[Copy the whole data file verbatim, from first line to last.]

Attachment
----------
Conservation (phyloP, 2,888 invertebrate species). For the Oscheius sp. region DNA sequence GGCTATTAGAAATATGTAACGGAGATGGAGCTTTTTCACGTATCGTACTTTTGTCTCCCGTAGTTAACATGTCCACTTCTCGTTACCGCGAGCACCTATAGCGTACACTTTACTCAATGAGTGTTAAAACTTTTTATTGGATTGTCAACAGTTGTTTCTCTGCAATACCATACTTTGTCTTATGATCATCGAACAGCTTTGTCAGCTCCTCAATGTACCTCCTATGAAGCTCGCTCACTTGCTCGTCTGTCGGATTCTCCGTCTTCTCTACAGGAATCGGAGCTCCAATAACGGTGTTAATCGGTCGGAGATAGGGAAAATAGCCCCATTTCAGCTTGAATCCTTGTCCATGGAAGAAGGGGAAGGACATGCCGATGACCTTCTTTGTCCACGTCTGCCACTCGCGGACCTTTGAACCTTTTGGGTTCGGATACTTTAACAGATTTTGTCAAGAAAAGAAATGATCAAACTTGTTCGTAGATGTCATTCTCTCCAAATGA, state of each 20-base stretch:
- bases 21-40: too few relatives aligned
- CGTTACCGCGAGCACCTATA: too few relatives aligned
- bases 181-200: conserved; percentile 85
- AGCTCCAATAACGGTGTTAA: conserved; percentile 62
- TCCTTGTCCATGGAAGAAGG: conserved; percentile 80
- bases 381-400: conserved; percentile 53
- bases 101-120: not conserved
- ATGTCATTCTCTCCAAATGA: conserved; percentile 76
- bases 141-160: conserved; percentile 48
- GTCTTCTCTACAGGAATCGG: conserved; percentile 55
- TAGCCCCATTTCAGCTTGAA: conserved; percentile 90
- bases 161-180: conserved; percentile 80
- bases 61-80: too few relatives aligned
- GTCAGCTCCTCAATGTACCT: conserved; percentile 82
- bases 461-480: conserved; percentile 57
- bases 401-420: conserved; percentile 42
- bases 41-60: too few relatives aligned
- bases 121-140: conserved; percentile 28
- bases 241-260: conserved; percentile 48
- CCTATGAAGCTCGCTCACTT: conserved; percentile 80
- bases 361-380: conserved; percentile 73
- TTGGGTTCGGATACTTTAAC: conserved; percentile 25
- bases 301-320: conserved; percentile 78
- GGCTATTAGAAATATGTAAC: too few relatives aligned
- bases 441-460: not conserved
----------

Conservation (phyloP, 2,888 invertebrate species). For the Oscheius sp. region DNA sequence GGCTATTAGAAATATGTAACGGAGATGGAGCTTTTTCACGTATCGTACTTTTGTCTCCCGTAGTTAACATGTCCACTTCTCGTTACCGCGAGCACCTATAGCGTACACTTTACTCAATGAGTGTTAAAACTTTTTATTGGATTGTCAACAGTTGTTTCTCTGCAATACCATACTTTGTCTTATGATCATCGAACAGCTTTGTCAGCTCCTCAATGTACCTCCTATGAAGCTCGCTCACTTGCTCGTCTGTCGGATTCTCCGTCTTCTCTACAGGAATCGGAGCTCCAATAACGGTGTTAATCGGTCGGAGATAGGGAAAATAGCCCCATTTCAGCTTGAATCCTTGTCCATGGAAGAAGGGGAAGGACATGCCGATGACCTTCTTTGTCCACGTCTGCCACTCGCGGACCTTTGAACCTTTTGGGTTCGGATACTTTAACAGATTTTGTCAAGAAAAGAAATGATCAAACTTGTTCGTAGATGTCATTCTCTCCAAATGA, state of each 20-base stretch:
- bases 21-40: too few relatives aligned
- CGTTACCGCGAGCACCTATA: too few relatives aligned
- bases 181-200: conserved; percentile 85
- AGCTCCAATAACGGTGTTAA: conserved; percentile 62
- TCCTTGTCCATGGAAGAAGG: conserved; percentile 80
- bases 381-400: conserved; percentile 53
- bases 101-120: not conserved
- ATGTCATTCTCTCCAAATGA: conserved; percentile 76
- bases 141-160: conserved; percentile 48
- GTCTTCTCTACAGGAATCGG: conserved; percentile 55
- TAGCCCCATTTCAGCTTGAA: conserved; percentile 90
- bases 161-180: conserved; percentile 80
- bases 61-80: too few relatives aligned
- GTCAGCTCCTCAATGTACCT: conserved; percentile 82
- bases 461-480: conserved; percentile 57
- bases 401-420: conserved; percentile 42
- bases 41-60: too few relatives aligned
- bases 121-140: conserved; percentile 28
- bases 241-260: conserved; percentile 48
- CCTATGAAGCTCGCTCACTT: conserved; percentile 80
- bases 361-380: conserved; percentile 73
- TTGGGTTCGGATACTTTAAC: conserved; percentile 25
- bases 301-320: conserved; percentile 78
- GGCTATTAGAAATATGTAAC: too few relatives aligned
- bases 441-460: not conserved